But the good news is that decent players will only be failing 10-20% (numbers underwent no statistical modelling ) of all their rolls and there is a fair degree of control over the fates if you plan carefully, access the right buildings and send the right team of Adventurers on the right missions. We were easily making 80-90% of our rolls in the games we were playing, which might disappoint some of the 'chaos-ball' gamers out there (of which I am one). But trust me, you don't want to be failing too many of your rolls in this game. The few that you do are there to remind you that nothing is certain and that you might not have been patient enough...or that your rolling just sucks!
In true Thomson style I present you with four potential drawbacks and then find a silver lining in each of them.
Long story short...None of these overwhelm any of the positives that the game offers. They are there for your consideration is all.
The Final Word
Guild Master is a really solid gaming experience. It's an intuitive design, which allows it to be learned quickly and anything that doesn't make sense from an explanation tends to make sense during the play almost immediately.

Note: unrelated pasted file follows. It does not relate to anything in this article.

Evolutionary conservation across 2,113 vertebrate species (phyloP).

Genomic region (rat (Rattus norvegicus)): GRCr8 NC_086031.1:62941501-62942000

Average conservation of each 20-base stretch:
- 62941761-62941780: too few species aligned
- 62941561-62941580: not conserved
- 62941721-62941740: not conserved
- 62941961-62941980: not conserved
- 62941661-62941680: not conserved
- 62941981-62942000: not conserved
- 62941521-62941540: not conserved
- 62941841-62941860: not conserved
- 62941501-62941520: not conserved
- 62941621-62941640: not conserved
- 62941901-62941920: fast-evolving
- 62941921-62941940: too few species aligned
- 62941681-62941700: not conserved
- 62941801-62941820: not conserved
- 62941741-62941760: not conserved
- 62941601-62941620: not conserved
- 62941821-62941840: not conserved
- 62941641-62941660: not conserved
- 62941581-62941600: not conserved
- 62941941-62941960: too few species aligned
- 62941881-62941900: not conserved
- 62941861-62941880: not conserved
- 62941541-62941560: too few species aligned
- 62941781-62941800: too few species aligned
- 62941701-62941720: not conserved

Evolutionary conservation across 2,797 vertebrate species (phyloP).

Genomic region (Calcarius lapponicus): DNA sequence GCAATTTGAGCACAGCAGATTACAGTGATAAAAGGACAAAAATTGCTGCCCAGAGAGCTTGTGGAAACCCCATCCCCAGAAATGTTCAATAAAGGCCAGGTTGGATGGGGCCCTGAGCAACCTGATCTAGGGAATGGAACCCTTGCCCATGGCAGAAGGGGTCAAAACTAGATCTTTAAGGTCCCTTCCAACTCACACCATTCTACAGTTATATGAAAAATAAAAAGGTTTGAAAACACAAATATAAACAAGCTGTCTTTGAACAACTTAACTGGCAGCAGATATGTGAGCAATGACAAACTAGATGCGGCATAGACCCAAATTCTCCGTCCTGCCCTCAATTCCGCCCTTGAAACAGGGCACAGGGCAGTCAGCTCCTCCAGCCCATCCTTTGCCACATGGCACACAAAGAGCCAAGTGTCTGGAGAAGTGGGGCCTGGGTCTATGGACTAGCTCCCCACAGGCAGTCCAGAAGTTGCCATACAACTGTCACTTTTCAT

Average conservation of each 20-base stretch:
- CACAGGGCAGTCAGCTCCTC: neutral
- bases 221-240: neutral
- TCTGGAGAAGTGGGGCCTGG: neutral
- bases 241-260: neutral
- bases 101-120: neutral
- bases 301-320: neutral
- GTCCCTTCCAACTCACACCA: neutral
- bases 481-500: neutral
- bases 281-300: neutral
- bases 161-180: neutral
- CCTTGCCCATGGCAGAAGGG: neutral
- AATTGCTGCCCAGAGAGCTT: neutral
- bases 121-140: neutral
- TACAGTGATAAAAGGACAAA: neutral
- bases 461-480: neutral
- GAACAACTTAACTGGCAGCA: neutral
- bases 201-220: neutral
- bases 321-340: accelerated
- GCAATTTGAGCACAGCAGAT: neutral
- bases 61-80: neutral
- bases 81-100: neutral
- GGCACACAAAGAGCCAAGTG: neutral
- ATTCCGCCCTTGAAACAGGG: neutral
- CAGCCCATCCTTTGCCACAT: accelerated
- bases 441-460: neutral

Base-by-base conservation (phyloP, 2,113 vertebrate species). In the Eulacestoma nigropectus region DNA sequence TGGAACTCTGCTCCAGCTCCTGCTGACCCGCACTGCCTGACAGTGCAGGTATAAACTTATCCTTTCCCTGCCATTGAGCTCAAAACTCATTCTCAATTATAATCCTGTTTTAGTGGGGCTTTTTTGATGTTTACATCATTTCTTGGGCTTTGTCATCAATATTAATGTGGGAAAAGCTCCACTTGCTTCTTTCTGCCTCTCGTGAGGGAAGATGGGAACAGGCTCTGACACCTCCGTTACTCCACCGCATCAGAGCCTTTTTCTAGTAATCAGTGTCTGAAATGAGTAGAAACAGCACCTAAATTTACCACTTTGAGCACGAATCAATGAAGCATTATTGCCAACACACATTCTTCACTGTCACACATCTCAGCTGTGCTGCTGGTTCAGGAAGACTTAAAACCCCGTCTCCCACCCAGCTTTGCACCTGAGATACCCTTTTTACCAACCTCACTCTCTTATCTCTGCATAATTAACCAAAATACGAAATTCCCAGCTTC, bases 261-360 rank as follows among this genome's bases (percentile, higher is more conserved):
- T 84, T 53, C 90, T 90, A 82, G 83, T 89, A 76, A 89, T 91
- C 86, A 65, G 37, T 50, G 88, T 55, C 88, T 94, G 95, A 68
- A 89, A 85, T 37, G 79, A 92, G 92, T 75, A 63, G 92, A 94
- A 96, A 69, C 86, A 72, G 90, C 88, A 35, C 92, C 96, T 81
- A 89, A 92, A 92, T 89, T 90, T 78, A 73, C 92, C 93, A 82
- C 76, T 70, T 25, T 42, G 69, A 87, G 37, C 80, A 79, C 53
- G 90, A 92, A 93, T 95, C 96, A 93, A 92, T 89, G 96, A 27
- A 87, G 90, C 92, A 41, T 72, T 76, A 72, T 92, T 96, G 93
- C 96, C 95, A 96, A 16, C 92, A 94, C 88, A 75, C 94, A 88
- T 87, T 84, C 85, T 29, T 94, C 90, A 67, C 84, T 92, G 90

Visually the game is nice to look at and with many paths to victory the game has some good re-playability to explore. Guild Master is quite an easy game to pick-up and play, the difficulty is in executing your plans better than anyone else. We found time frames to be around 30 minutes per player and we could probably shave another 5-10 minutes off each game with a bit more experience.
Is Guild Master in my Top 10 designs? No it isn't, but I would happily play this anytime, anywhere and in writing this review I found myself wanting to play it again. That's always a good sign.
'Till next we meet, get your Guild Groove on!
NB – Please note that I did receive a high-quality preview copy of Guild Master from Good Games Publishing for the purpose of writing this review. I hope you have found my work here balanced and unbiased as these are my aims as a Review Writer.
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VICThank You to all those that attended BorderCon this year and made it special again!!!
- For those that like the sound of this the Kickstarter Campaign runs...see below!
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- Kim Brebach(kbrebach)Australia
Neil Thomson wrote:For those that like the sound of this one I think the Kickstarter Campaign runs until the 21st of this month.
Thanks for this refreshingly detailed, considered & great review Neil. We are glad you enjoyed Guild Master.
The Guild Master Kickstarter campaign has just funded, is now unlocking stretch goals and runs until Sept 20 in the US and the 21st in Australia.